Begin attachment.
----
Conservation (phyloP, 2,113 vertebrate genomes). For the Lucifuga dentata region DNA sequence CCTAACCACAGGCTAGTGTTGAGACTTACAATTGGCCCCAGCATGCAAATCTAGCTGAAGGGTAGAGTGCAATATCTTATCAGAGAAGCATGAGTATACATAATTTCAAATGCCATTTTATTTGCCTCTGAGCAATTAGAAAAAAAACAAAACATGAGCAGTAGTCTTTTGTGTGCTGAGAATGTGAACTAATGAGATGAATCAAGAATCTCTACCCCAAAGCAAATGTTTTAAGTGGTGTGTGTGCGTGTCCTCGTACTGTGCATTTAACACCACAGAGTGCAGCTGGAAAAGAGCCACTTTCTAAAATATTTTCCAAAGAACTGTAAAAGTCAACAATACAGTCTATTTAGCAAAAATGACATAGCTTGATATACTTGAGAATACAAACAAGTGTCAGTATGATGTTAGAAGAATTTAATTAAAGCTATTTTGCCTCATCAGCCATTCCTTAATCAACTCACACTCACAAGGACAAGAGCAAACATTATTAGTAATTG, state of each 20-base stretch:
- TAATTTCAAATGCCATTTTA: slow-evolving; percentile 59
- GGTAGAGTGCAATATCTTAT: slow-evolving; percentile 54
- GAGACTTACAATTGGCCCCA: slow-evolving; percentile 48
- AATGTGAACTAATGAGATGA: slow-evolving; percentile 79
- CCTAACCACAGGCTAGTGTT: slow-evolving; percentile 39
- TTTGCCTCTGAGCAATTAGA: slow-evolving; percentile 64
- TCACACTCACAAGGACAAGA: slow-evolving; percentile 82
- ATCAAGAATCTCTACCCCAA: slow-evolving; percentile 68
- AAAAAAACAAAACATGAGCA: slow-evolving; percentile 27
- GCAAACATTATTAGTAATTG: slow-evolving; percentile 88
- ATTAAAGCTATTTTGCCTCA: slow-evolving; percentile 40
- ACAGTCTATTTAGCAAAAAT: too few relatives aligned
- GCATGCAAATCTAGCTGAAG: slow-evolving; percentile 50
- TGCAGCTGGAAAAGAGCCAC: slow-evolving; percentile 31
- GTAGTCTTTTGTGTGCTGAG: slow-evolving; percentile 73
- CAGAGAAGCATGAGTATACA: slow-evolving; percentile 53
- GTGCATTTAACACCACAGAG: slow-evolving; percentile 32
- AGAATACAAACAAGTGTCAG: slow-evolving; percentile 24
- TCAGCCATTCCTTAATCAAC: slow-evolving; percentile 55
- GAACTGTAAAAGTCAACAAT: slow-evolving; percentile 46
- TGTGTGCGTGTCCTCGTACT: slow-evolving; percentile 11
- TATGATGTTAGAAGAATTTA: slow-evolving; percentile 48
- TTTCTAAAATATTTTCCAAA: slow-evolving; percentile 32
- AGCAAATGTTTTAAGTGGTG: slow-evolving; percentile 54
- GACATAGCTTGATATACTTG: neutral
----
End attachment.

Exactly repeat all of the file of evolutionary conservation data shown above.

Conservation (phyloP, 2,113 vertebrate genomes). For the Lucifuga dentata region DNA sequence CCTAACCACAGGCTAGTGTTGAGACTTACAATTGGCCCCAGCATGCAAATCTAGCTGAAGGGTAGAGTGCAATATCTTATCAGAGAAGCATGAGTATACATAATTTCAAATGCCATTTTATTTGCCTCTGAGCAATTAGAAAAAAAACAAAACATGAGCAGTAGTCTTTTGTGTGCTGAGAATGTGAACTAATGAGATGAATCAAGAATCTCTACCCCAAAGCAAATGTTTTAAGTGGTGTGTGTGCGTGTCCTCGTACTGTGCATTTAACACCACAGAGTGCAGCTGGAAAAGAGCCACTTTCTAAAATATTTTCCAAAGAACTGTAAAAGTCAACAATACAGTCTATTTAGCAAAAATGACATAGCTTGATATACTTGAGAATACAAACAAGTGTCAGTATGATGTTAGAAGAATTTAATTAAAGCTATTTTGCCTCATCAGCCATTCCTTAATCAACTCACACTCACAAGGACAAGAGCAAACATTATTAGTAATTG, state of each 20-base stretch:
- TAATTTCAAATGCCATTTTA: slow-evolving; percentile 59
- GGTAGAGTGCAATATCTTAT: slow-evolving; percentile 54
- GAGACTTACAATTGGCCCCA: slow-evolving; percentile 48
- AATGTGAACTAATGAGATGA: slow-evolving; percentile 79
- CCTAACCACAGGCTAGTGTT: slow-evolving; percentile 39
- TTTGCCTCTGAGCAATTAGA: slow-evolving; percentile 64
- TCACACTCACAAGGACAAGA: slow-evolving; percentile 82
- ATCAAGAATCTCTACCCCAA: slow-evolving; percentile 68
- AAAAAAACAAAACATGAGCA: slow-evolving; percentile 27
- GCAAACATTATTAGTAATTG: slow-evolving; percentile 88
- ATTAAAGCTATTTTGCCTCA: slow-evolving; percentile 40
- ACAGTCTATTTAGCAAAAAT: too few relatives aligned
- GCATGCAAATCTAGCTGAAG: slow-evolving; percentile 50
- TGCAGCTGGAAAAGAGCCAC: slow-evolving; percentile 31
- GTAGTCTTTTGTGTGCTGAG: slow-evolving; percentile 73
- CAGAGAAGCATGAGTATACA: slow-evolving; percentile 53
- GTGCATTTAACACCACAGAG: slow-evolving; percentile 32
- AGAATACAAACAAGTGTCAG: slow-evolving; percentile 24
- TCAGCCATTCCTTAATCAAC: slow-evolving; percentile 55
- GAACTGTAAAAGTCAACAAT: slow-evolving; percentile 46
- TGTGTGCGTGTCCTCGTACT: slow-evolving; percentile 11
- TATGATGTTAGAAGAATTTA: slow-evolving; percentile 48
- TTTCTAAAATATTTTCCAAA: slow-evolving; percentile 32
- AGCAAATGTTTTAAGTGGTG: slow-evolving; percentile 54
- GACATAGCTTGATATACTTG: neutral